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Federal Authorities Have Their Eyes on Treatment Facilities, Sober Living Home Operators and Marketers, Especially in Orange County

Federal prosecutors are aggressively targeting the substance use disorder treatment space—an industry that some believe has been permeated with fraud and abuse. This is particularly the case in Orange County, California, referred to by some as part of the “Rehab Riviera” on account of the dense concentration of treatment facilities and sober living homes in Costa Mesa, Laguna Beach and San Juan Capistrano.

Just last week, on November 15, a marketer pleaded guilty in Orange County federal court to accepting nearly $2 million in kickback payments in return for referring patients to treatment facilities. And, by all indications, further indictments and charges are coming. (Read More 

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Attention Illinois Employers: Your Use of Restrictive Covenants Is About to Be Severely Limited

Meet Jane Doe, owner and operator of Chicago-based XYZ Corporation. Though business is booming at XYZ, not everything is as it should be. That’s because John—Jane’s top-performing salesperson—just departed for a cross-town competitor.

When John left XYZ, he took with him a large client base and a mountain of contact information developed over time, potentially a crushing blow to XYZ’s business. In response, and to assure this won’t happen again, Jane decided to present her remaining salespeople with agreements restricting them from competing with XYZ after the termination of their employment. She plans on requiring them to sign within ten days . . . or else. (Read More)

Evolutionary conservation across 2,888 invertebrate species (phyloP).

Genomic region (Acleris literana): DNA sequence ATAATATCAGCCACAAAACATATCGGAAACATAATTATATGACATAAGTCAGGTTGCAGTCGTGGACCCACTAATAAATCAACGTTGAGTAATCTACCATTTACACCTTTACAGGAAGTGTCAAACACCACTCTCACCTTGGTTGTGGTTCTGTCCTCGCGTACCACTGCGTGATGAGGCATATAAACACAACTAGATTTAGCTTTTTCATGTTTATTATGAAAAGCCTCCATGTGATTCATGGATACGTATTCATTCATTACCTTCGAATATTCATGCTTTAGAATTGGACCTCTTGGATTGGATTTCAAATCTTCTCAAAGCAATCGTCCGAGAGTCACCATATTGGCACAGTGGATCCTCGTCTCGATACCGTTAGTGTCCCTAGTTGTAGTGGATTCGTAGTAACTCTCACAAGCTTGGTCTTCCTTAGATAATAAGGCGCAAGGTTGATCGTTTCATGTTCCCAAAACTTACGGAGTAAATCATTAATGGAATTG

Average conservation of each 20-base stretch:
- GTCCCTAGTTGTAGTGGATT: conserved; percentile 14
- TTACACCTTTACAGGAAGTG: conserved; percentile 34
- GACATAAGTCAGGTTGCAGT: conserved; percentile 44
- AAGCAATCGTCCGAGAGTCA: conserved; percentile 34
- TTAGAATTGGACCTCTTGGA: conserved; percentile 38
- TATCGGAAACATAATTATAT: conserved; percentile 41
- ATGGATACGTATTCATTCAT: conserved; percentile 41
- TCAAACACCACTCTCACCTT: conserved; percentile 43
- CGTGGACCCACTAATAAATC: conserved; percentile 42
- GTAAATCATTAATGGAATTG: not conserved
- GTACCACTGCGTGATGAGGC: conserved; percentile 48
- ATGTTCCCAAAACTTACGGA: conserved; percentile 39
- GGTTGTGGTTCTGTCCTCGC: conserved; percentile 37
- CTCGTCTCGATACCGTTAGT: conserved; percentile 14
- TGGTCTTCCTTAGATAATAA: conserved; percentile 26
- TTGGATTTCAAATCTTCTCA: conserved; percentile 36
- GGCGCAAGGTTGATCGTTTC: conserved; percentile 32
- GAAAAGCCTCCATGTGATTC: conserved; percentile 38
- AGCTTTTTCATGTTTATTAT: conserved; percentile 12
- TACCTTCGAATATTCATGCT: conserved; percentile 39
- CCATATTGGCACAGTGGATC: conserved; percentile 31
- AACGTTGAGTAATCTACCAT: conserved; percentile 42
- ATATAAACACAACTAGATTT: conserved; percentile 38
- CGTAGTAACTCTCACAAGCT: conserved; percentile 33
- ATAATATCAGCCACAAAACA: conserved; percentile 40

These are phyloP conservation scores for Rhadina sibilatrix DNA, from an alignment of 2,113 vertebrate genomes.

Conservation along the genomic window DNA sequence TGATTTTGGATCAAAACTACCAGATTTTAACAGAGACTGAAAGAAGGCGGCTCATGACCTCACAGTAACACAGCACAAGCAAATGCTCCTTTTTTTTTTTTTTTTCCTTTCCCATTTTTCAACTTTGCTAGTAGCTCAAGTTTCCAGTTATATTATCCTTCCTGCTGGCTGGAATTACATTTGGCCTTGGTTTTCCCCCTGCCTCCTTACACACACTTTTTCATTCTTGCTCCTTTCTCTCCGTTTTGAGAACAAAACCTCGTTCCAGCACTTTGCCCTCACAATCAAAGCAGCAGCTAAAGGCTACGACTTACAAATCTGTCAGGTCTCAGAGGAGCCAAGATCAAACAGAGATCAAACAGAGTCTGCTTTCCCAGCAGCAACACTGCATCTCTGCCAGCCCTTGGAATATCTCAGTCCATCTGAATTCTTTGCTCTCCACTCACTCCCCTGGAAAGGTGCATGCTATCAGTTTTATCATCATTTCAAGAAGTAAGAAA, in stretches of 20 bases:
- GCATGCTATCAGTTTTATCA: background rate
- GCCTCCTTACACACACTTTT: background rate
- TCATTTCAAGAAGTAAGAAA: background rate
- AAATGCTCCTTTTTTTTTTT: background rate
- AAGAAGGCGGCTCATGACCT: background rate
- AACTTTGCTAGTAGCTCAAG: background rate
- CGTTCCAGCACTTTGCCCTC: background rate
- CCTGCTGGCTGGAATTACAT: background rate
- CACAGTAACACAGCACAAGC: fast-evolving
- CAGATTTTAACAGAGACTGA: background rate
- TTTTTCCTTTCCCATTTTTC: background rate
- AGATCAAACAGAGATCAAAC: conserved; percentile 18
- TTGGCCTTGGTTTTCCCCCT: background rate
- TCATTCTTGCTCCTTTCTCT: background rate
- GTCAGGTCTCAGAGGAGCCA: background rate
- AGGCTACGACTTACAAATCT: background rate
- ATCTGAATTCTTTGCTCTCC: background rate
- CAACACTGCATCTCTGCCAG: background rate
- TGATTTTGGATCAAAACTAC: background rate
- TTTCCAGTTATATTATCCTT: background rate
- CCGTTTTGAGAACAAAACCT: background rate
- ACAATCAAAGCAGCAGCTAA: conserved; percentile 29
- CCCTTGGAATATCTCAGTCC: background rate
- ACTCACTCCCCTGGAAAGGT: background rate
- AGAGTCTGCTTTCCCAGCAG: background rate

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Binance De-Platforms Suex Exchange Amid Groundbreaking Sanctions: Potential New Standards in Cryptocurrency Compliance

Last month, the U.S. Treasury Department’s Office of Foreign Assets Control (“OFAC”) levied sanctions against Russian-based cryptocurrency exchange Suex. This move represents the first time the U.S. has sanctioned a digital currency exchange, signaling a major shift for cryptocurrency exchanges and their potential exposure to liability.

The news gets even worse for Suex. Around the same time that OFAC announced the sanctions, cryptocurrency exchange Binance announced that its compliance program had identified issues with Suex, de-platformed the exchange, and shared information from its investigation with law enforcement. Binance’s success may set a new standard for digital asset compliance programs, but time will tell whether it has set a new gold standard or will become the bare minimum. (Read More)